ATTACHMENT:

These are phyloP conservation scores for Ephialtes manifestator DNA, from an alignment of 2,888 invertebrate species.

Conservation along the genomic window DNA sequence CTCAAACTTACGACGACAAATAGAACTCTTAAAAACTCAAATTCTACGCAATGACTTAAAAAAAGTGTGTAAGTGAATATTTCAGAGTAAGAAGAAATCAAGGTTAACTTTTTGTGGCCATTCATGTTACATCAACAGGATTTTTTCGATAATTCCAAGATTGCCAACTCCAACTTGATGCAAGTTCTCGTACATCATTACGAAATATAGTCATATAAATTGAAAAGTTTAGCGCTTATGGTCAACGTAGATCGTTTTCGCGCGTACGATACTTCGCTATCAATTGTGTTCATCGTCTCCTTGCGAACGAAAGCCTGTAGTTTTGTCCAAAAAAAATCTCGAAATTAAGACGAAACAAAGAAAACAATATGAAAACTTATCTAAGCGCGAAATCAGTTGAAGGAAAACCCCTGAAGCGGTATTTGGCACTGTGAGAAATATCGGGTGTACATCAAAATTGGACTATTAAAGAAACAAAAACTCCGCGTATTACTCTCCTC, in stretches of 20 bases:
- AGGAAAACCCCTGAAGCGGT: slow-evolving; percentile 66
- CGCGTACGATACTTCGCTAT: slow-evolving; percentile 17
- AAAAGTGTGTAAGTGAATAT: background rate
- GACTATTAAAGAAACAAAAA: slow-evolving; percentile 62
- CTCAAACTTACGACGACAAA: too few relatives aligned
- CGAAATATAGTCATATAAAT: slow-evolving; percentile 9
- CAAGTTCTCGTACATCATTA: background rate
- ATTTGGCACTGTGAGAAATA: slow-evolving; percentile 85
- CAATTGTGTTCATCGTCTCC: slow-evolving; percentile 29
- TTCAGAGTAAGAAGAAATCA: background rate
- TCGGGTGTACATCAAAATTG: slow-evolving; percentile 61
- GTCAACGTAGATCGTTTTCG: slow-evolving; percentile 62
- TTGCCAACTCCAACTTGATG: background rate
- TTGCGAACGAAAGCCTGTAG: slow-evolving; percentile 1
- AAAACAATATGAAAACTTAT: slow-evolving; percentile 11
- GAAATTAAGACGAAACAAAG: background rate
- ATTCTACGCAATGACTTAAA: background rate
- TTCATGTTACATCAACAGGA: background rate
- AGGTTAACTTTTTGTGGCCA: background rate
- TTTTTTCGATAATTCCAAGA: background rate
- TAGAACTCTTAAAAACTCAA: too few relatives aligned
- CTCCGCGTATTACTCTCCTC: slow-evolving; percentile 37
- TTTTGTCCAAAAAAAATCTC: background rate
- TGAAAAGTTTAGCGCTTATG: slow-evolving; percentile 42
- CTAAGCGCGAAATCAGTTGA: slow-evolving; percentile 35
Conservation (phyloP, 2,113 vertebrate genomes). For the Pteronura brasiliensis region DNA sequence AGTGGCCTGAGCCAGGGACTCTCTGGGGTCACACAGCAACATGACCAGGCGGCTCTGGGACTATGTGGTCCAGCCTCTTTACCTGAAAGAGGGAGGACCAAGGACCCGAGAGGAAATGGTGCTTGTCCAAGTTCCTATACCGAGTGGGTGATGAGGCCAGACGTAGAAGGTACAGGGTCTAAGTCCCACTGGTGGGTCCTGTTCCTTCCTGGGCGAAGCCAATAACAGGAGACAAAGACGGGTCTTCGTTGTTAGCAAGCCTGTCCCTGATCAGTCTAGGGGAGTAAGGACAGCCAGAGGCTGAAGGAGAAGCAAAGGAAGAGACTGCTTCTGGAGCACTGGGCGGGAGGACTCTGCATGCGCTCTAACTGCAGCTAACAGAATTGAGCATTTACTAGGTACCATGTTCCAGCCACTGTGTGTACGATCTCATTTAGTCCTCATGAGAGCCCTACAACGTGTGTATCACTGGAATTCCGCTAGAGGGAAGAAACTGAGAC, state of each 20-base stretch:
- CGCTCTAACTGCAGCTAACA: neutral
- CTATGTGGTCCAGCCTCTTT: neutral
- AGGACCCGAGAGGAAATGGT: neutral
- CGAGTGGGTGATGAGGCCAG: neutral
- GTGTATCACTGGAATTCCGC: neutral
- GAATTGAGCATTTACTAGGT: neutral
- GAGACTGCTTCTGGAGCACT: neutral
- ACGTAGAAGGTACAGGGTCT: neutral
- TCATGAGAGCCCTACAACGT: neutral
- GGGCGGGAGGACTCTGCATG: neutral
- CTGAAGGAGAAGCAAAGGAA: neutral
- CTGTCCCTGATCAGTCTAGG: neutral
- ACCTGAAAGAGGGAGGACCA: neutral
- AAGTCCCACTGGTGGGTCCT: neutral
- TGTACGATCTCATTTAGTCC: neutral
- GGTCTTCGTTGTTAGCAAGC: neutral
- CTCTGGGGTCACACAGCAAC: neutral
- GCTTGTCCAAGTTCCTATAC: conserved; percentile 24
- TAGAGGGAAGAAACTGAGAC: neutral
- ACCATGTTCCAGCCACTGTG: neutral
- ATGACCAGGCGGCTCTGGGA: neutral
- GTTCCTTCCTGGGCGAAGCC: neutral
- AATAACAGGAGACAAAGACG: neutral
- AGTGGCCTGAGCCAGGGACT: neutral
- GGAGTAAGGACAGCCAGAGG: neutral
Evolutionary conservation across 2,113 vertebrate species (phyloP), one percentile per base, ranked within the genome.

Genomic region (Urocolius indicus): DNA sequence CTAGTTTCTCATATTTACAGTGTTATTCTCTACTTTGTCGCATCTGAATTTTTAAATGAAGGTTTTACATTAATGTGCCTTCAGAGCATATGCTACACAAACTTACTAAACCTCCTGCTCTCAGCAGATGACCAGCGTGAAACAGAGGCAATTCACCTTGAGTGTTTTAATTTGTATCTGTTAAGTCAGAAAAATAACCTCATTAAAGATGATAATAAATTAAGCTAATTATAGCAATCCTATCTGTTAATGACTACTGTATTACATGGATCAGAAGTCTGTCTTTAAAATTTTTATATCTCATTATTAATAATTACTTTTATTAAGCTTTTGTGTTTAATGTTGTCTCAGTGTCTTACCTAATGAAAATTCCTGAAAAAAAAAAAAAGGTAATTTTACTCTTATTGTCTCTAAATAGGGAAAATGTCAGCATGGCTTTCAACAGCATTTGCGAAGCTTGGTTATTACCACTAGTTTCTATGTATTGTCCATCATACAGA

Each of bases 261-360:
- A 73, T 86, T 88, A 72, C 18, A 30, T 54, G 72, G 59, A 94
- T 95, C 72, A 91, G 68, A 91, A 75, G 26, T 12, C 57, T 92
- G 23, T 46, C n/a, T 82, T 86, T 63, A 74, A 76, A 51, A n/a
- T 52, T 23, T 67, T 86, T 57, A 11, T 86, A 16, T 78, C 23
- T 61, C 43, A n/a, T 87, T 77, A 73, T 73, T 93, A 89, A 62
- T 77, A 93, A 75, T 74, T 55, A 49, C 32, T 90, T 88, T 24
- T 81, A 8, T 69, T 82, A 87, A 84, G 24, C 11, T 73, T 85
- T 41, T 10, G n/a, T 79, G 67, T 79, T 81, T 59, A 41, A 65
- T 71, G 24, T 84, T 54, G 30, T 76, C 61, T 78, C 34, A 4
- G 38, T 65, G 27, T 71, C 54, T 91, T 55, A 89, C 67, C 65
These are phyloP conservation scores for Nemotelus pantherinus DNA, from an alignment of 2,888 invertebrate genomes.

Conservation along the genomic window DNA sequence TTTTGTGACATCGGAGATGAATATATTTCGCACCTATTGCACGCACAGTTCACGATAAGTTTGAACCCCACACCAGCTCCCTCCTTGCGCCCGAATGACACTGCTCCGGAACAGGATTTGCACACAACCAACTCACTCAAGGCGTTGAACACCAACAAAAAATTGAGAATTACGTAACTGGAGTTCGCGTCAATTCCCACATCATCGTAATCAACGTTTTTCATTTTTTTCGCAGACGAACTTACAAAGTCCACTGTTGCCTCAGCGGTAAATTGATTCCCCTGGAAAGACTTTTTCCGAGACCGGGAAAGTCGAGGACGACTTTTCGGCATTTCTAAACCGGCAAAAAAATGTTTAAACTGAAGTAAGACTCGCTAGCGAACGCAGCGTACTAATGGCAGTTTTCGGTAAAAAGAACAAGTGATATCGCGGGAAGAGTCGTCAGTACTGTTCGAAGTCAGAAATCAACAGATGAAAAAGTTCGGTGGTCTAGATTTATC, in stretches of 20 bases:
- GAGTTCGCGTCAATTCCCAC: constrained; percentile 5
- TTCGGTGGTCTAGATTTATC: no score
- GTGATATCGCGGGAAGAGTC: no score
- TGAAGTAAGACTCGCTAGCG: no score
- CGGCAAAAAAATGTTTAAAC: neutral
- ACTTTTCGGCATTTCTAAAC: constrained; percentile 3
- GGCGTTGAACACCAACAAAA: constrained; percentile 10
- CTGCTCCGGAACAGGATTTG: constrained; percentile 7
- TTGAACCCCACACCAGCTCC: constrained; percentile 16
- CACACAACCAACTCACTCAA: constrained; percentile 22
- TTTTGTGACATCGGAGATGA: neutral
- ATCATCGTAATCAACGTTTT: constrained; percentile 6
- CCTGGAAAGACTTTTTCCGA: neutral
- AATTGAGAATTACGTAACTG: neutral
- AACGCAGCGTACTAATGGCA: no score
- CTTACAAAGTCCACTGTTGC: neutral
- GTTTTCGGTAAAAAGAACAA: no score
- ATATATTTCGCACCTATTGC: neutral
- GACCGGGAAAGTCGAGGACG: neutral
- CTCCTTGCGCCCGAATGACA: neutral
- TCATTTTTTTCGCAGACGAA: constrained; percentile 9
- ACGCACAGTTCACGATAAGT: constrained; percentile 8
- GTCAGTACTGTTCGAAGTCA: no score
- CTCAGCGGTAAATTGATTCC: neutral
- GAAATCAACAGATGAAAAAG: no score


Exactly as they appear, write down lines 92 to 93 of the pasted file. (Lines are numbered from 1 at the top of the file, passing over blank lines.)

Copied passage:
- CTCAGCGGTAAATTGATTCC: neutral
- GAAATCAACAGATGAAAAAG: no score